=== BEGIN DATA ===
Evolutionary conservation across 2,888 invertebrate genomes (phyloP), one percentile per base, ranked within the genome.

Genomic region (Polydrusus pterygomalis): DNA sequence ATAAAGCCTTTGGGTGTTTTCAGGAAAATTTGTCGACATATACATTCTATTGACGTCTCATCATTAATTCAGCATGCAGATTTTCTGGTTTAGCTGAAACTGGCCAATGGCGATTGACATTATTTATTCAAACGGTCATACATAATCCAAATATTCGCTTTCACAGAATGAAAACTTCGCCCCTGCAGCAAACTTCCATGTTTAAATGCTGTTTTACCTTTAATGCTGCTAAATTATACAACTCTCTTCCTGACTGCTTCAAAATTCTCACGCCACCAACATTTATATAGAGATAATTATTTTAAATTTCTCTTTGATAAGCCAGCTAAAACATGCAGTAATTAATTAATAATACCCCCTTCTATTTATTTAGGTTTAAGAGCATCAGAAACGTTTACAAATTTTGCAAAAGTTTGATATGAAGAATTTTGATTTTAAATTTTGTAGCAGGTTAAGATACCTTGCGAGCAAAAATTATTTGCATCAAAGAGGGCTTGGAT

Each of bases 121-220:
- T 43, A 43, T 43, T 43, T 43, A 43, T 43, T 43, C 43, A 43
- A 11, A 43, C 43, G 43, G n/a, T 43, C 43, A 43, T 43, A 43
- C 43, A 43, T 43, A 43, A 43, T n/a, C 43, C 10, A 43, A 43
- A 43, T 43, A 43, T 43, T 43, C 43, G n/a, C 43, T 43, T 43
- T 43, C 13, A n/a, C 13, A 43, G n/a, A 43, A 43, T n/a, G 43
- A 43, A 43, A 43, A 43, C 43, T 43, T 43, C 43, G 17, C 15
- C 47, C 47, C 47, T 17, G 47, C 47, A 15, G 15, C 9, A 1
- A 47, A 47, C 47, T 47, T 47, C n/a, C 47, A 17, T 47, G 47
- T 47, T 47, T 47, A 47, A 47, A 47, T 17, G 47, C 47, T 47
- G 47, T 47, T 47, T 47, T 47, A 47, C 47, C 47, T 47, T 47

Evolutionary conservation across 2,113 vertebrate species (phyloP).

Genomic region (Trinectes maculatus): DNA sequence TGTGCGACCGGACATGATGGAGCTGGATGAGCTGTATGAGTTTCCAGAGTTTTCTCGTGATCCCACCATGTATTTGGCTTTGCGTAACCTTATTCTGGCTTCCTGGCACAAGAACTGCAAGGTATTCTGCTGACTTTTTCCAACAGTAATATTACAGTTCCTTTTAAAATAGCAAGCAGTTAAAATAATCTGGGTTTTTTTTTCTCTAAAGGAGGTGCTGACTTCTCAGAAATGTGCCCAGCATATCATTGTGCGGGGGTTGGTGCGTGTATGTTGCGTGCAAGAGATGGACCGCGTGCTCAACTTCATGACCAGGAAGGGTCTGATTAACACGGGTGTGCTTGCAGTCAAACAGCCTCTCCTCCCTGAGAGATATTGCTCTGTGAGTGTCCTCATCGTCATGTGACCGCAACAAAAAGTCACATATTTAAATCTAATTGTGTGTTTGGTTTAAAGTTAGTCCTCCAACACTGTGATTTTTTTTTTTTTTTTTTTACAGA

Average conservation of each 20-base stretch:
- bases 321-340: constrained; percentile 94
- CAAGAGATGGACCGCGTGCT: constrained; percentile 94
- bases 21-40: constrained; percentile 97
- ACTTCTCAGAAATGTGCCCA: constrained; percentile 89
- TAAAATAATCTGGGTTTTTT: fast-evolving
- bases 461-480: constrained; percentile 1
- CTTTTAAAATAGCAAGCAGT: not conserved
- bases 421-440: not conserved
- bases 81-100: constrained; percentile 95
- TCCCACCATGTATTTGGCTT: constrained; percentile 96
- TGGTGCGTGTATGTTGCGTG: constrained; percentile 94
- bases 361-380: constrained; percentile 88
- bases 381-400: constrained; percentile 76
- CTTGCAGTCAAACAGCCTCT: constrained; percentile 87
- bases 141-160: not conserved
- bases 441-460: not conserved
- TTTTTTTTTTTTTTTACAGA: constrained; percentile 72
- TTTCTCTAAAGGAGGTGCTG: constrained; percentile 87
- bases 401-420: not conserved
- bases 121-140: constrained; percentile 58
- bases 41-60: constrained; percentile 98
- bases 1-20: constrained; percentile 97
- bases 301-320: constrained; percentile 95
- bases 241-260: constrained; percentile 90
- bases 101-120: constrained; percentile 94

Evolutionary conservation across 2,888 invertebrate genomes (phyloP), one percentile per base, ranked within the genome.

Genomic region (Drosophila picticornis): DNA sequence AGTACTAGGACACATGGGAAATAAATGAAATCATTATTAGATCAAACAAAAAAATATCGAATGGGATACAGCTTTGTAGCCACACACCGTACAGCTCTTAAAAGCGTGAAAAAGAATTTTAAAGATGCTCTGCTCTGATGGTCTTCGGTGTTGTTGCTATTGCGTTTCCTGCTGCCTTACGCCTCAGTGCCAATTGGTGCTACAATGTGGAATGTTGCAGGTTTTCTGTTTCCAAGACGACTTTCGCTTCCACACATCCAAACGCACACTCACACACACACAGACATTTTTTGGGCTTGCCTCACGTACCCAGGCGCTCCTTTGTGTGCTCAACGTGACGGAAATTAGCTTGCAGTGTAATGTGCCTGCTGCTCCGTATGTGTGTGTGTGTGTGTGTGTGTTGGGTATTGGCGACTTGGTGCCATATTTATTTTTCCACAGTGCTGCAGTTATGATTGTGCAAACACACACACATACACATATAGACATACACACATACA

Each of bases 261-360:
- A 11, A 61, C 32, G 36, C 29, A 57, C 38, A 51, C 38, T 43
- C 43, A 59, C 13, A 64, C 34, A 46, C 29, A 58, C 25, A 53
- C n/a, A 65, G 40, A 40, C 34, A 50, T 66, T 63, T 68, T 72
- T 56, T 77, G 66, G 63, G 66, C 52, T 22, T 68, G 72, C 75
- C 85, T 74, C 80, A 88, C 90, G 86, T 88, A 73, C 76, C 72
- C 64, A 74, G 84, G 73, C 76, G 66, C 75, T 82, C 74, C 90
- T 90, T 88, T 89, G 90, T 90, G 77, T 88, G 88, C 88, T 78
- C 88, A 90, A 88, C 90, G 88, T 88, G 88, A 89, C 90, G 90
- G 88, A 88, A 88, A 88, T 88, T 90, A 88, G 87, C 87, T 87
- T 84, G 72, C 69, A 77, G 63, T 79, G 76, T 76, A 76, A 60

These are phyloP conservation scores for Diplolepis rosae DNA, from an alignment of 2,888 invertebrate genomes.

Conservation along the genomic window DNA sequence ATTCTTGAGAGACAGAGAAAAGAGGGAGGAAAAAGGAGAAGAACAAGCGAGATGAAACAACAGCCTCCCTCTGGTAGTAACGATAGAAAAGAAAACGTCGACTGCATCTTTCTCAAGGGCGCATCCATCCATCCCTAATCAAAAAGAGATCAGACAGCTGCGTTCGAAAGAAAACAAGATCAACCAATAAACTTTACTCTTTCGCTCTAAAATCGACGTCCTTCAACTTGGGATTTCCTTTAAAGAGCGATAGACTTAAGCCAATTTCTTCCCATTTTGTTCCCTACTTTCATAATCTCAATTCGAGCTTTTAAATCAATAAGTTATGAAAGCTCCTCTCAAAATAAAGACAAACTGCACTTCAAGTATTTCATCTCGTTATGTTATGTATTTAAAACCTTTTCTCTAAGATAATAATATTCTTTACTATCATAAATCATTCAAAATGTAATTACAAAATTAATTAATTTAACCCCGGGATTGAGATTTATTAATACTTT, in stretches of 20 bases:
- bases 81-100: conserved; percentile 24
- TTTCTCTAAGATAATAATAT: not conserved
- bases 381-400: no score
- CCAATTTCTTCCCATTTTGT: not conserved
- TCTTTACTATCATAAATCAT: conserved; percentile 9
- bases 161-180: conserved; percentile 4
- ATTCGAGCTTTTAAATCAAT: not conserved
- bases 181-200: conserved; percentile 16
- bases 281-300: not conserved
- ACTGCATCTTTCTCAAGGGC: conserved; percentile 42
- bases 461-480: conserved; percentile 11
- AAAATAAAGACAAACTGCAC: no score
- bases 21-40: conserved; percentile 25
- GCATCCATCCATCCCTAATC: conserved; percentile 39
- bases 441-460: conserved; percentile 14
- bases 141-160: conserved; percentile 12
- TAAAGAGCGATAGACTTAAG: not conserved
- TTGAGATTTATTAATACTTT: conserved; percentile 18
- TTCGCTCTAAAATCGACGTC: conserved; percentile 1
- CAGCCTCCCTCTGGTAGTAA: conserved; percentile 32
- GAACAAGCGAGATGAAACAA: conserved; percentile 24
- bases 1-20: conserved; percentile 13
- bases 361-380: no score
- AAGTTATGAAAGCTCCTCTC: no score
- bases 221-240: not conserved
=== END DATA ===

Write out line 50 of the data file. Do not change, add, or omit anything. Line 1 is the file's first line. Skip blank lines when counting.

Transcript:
- C 64, A 74, G 84, G 73, C 76, G 66, C 75, T 82, C 74, C 90